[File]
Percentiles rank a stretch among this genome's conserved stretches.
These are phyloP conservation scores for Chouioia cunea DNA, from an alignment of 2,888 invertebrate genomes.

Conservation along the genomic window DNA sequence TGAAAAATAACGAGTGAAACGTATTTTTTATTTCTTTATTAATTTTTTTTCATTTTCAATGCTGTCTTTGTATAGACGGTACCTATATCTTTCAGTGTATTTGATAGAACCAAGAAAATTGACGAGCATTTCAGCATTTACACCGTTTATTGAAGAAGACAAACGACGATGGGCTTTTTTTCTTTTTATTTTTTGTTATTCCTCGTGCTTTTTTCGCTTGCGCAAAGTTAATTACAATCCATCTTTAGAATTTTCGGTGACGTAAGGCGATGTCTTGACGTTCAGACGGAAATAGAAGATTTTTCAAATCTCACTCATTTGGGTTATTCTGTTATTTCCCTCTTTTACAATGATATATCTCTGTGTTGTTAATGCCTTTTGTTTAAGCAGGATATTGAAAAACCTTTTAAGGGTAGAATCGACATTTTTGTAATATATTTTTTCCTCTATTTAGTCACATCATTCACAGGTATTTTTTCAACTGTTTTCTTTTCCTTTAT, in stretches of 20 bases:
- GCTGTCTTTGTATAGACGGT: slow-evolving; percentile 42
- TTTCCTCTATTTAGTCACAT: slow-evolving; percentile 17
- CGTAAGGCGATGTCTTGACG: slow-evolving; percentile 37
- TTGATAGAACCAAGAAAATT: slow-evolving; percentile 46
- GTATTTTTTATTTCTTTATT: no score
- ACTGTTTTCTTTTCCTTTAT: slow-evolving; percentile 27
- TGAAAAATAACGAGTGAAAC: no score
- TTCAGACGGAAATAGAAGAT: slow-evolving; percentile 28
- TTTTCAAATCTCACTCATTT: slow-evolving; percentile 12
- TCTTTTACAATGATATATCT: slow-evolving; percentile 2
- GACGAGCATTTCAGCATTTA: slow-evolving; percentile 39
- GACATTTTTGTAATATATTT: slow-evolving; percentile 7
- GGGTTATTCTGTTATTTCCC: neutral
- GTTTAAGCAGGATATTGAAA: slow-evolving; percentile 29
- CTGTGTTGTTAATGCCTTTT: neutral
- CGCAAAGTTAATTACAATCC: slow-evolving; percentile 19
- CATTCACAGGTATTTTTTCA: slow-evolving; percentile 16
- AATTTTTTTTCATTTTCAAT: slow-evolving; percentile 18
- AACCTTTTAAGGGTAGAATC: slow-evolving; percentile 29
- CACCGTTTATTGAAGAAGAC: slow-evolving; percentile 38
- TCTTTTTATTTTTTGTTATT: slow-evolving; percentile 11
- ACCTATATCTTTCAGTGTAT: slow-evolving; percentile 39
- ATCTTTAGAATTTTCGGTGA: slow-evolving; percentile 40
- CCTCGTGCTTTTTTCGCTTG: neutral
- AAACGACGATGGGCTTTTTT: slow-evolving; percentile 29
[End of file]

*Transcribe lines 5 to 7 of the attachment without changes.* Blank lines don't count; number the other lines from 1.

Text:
- TTTCCTCTATTTAGTCACAT: slow-evolving; percentile 17
- CGTAAGGCGATGTCTTGACG: slow-evolving; percentile 37
- TTGATAGAACCAAGAAAATT: slow-evolving; percentile 46